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Robots can be just as irrationally prejudiced as humans after all

IT TURNS OUT THAT irrational prejudice to outsiders isn’t just a trait inherent to the living. Researchers from MIT and Cardiff University have discovered that robots can be just as unhinged as their living, breathing counterparts, and are able to become just as prejudiced as the next jerk.

Unlike the widely known weaknesses of machine learning where we unwittingly attach human own prejudices onto robots by teaching them about our iffy past, the latest research shows that robots are quite capable of developing their own prejudice without our help, thankyouverymuch.

You may reasonably wonder what on Earth robots could be prejudiced against, and the somewhat confusing answer is “other robots”. The researchers set up a simple game where AI could choose to donate to a robot in its group, or one from outside, based on robot reputation.

Over time, it became clear that the robots became increasingly biased against those from other groups. Over thousands of simulations, the bots aimed for strategies that involved better short-term payoffs, and looked to trade exclusively amongst their own groups.

“Our simulations show that prejudice is a powerful force of nature and through evolution, it can easily become incentivised in virtual populations, to the detriment of wider connectivity with others,” said Cardiff University’s Roger Whitaker.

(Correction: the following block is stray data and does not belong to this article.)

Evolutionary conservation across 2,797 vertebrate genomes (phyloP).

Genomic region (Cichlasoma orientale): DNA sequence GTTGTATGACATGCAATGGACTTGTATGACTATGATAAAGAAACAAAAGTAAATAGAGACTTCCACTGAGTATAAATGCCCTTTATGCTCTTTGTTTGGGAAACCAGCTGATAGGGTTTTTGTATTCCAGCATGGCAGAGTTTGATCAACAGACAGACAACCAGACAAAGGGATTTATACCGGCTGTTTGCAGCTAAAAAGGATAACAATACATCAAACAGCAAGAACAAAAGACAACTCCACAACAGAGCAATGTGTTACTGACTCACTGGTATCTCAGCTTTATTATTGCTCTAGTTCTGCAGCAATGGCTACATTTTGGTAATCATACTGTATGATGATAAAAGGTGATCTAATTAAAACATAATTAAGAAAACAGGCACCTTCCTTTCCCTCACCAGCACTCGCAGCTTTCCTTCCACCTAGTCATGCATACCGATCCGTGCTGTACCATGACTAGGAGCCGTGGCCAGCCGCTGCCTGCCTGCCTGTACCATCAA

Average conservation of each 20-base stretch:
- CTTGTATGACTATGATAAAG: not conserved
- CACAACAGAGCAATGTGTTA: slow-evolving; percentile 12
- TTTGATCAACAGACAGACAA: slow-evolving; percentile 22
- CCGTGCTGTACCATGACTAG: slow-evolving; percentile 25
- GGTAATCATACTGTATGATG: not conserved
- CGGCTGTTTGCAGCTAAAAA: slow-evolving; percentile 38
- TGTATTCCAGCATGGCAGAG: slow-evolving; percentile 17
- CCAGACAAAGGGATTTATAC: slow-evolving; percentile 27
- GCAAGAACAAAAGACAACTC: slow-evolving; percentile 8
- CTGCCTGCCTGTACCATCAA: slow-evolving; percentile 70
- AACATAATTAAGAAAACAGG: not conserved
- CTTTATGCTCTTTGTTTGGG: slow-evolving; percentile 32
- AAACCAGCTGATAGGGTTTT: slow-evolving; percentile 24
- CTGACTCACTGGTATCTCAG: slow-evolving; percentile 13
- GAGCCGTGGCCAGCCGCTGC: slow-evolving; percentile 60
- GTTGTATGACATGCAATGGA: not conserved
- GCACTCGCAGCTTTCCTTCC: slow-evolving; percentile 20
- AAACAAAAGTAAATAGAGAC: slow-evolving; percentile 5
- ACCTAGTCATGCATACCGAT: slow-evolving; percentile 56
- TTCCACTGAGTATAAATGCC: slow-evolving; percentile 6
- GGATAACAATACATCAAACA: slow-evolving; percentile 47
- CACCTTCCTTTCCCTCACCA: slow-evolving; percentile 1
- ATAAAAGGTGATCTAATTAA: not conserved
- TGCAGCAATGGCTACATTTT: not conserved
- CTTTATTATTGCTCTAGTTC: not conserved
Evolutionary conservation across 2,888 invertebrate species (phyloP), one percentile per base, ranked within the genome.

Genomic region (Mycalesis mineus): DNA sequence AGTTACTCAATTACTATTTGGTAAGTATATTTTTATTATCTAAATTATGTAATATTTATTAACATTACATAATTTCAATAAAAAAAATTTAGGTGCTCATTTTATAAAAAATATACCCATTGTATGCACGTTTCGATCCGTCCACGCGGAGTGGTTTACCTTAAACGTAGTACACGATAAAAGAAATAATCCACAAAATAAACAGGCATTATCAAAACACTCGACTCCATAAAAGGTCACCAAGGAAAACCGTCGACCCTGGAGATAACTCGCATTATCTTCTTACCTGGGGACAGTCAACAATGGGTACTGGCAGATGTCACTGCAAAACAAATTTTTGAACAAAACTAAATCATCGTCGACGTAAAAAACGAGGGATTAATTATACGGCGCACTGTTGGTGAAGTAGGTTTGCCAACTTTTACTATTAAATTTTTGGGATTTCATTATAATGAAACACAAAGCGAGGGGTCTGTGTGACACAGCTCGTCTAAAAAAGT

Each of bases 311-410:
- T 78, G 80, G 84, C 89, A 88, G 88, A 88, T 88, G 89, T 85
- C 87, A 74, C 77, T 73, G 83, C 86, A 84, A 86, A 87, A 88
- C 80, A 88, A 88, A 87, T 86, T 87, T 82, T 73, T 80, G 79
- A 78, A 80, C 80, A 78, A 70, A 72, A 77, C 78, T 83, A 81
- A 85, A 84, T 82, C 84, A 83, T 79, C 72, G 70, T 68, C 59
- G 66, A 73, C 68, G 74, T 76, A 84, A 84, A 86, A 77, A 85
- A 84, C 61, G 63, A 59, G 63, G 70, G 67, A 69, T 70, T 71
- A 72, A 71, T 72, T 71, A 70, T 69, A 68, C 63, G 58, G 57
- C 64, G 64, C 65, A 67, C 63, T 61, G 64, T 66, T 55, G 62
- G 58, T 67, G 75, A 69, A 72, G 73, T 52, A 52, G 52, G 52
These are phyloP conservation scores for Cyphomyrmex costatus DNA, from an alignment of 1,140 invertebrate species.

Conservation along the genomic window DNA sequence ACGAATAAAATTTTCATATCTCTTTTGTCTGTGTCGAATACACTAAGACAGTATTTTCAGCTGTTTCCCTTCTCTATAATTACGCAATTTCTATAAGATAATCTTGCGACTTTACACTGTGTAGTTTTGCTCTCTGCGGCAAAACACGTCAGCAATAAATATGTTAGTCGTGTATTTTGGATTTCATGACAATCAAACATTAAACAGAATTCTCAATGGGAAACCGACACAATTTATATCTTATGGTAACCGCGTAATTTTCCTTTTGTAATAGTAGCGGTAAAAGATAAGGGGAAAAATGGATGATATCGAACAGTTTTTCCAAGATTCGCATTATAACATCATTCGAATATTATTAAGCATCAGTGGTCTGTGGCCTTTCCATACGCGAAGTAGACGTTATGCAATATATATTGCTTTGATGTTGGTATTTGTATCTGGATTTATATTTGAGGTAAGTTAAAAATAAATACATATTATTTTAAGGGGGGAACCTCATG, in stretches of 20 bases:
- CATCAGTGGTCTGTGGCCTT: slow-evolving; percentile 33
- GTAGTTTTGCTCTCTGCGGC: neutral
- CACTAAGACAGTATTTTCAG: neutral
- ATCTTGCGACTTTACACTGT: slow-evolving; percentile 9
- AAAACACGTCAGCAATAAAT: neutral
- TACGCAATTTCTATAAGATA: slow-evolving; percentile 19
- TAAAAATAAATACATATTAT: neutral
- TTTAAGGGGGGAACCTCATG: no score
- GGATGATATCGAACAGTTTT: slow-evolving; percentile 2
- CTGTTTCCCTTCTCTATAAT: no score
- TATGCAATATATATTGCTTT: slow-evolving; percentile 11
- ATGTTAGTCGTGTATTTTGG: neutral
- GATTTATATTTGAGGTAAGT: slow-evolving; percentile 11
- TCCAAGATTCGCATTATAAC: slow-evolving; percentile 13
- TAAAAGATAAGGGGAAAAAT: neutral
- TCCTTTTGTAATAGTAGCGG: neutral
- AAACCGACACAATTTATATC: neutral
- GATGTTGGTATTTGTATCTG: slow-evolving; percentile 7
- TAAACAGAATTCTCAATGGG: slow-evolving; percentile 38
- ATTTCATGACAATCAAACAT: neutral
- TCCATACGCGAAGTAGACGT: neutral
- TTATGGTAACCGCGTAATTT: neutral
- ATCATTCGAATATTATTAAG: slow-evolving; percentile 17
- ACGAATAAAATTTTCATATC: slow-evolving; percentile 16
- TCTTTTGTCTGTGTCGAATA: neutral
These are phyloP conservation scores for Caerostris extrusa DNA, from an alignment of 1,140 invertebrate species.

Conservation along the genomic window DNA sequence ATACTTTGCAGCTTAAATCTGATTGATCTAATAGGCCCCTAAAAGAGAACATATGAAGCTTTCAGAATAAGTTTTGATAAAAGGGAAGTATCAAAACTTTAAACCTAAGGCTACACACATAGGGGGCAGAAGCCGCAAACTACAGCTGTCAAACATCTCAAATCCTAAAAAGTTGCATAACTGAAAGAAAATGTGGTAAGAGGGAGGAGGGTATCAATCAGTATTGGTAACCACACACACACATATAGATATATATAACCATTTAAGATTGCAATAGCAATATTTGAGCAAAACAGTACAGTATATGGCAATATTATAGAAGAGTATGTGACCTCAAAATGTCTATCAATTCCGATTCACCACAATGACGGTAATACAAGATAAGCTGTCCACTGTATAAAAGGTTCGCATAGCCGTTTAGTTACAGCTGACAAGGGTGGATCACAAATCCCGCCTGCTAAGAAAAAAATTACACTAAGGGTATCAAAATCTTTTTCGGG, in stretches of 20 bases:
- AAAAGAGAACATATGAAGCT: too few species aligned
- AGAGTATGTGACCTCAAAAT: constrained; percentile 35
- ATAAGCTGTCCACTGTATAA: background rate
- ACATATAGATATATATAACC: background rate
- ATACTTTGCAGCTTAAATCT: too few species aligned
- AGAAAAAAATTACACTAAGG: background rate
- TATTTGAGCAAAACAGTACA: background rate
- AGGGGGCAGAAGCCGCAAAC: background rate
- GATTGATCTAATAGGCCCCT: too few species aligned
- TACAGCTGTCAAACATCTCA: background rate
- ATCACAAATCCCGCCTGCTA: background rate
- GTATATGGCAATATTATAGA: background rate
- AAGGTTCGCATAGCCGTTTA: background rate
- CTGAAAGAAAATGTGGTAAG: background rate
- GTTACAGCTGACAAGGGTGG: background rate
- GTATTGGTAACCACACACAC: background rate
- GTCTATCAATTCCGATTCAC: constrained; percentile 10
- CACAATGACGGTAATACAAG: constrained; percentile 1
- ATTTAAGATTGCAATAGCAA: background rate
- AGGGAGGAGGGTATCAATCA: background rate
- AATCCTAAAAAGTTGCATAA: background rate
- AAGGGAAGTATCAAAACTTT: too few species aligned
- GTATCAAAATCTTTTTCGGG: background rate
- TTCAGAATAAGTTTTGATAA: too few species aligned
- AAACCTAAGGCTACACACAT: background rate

“Protection from prejudicial groups can inadvertently lead to individuals forming further prejudicial groups, resulting in a fractured population. Such widespread prejudice is hard to reverse.”

On the plus side, that means that we’re not alone in our human weaknesses. On the negative side: we’re not alone in our human weaknesses – and that could very well spell trouble as we increasingly outsource to robots.

There was a small glimmer of home in the findings, which discovered that prejudice levels were markedly lower with simulations that featured more distinct subgroups.

“With a greater number of subpopulations, alliances of non-prejudicial groups can cooperate without being exploited,” said Professor Whitaker. “This also diminishes their status as a minority, reducing the susceptibility to prejudice taking hold.

“However, this also requires circumstances where agents have a higher disposition towards interacting outside of their group.” Oh.

So if your Amazon Echo is seeming particularly unhelpful this morning, maybe Alexa just doesn’t like the sound of your accent. µ

Further reading

Source : Inquirer

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